- grab your balls – yours or someone else’s: BIRTH balls, of course! As ridiculous as those giant exercise balls are, they are actually useful in labour. You can sit on them, bounce on them, lean on them, prop up your legs or arms with them, or play soccer. They are also a great way to distract any already-born children who may be present.
- rock out: rocking in a rocking chair like your grandmother or on the floor in a corner like your bestie did when “Friends” finally came to an end is considered staying active. This is great for those moments where you are tired from walking the same damn hallway over and over again.
- yoga: no, you don’t have to turn into a human pretzel. There are some simple asanas (postures) that you can do without straining yourself that can ease things along. Cat pose (marjaryasana), extended puppy pose (uttana shishosana), child’s pose (balasana), and side-reclining leg lift (anantasana) are all wonderful positions to experiment with. FYI: I love Yoga Journal’s website for demonstrating asanas and providing lots of information on each one: http://www.yogajournal.com/poses/finder/browse_categories. Be gentle, listen to your body, and don’t force anything. Namaste!
- squatting: for thousands of years, people have been doing most things in a squatting position – washing their clothes in the river, warming their hands by the fire, tracking their game, pooping…and having babies. This is actually an optimal position to labour and birth in because it opens the pelvic inlet and encourages the fetus to sink nice and low. You might find hanging off a partner’s hips or grasping a counter a comfortable way to achieve this position. If your doula or midwife has a birth stool (think of a toilet seat on legs), this also facilitates squatting without taking a toll on your legs and back.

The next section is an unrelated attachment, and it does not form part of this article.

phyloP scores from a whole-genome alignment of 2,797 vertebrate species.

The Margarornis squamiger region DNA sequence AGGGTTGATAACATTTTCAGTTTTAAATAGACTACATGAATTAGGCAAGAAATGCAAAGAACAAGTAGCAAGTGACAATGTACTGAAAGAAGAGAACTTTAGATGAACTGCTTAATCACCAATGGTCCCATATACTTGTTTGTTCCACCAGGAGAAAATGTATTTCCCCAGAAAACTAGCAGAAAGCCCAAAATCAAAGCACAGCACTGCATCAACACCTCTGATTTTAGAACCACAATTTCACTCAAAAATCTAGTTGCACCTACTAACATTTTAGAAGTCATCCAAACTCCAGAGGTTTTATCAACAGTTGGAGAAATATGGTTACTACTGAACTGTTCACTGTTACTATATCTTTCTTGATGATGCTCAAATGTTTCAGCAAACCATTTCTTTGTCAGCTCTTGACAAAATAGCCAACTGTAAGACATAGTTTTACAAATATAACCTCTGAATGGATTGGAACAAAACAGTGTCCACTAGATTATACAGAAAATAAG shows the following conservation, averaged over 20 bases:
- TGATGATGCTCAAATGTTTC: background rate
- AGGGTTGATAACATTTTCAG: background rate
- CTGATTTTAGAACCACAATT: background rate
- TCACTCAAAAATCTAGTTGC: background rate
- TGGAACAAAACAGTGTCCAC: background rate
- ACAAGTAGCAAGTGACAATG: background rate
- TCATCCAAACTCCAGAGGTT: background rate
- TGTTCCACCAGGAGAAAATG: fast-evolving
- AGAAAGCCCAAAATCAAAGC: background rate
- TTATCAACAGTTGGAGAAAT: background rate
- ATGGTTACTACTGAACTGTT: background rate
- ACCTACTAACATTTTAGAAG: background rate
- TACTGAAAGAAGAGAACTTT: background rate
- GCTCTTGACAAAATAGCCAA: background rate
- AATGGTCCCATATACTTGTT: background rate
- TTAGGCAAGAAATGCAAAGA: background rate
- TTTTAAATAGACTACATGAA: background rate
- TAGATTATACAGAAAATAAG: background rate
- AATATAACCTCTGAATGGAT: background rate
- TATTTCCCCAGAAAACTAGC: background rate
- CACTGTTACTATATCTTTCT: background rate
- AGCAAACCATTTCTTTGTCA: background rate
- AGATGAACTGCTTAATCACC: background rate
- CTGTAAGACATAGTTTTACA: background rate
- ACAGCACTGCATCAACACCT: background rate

- I’ve been sitting on the toilet, all the live-long day: hanging out on the ‘loo – either facing towards or away from the tank – is also a great way to labour. Bonus: when you are sitting on the pot, you feel psychologically reassured that it is okay for your body to…ahem…release what may need to come out as the baby moves down.
- splish-splash: swim lengths in a pool, float in a birth tub, sink in your bathtub, stand in your shower, sit on a stool under the falling water…yup, that all counts as being “active”. Your rubber duckie is your workout buddy!
So, there you have it! And there were no marathons run, no discs slipped, no hernias to be had. Honestly, most of these movements are intuitive – meaning, you will probably try out at least one or two of them all on your own before you remember your mother-in-law lecturing you about being active in labour as she sprays the crumbs of your baby shower cake all over her leopard-print blouse.
You spent ten hours in a car with her when Aunt Gladys died…ten hours of labour is nothing!
- Beth Murch, MA, CD
Certified Antenatal, Labour and Postpartum Doula
Independent Placenta Service Provider
Associate Doula and Instructor at The Nesting Instinct
Co-Founder and Co-Director of Kitchener-Waterloo Doula Collective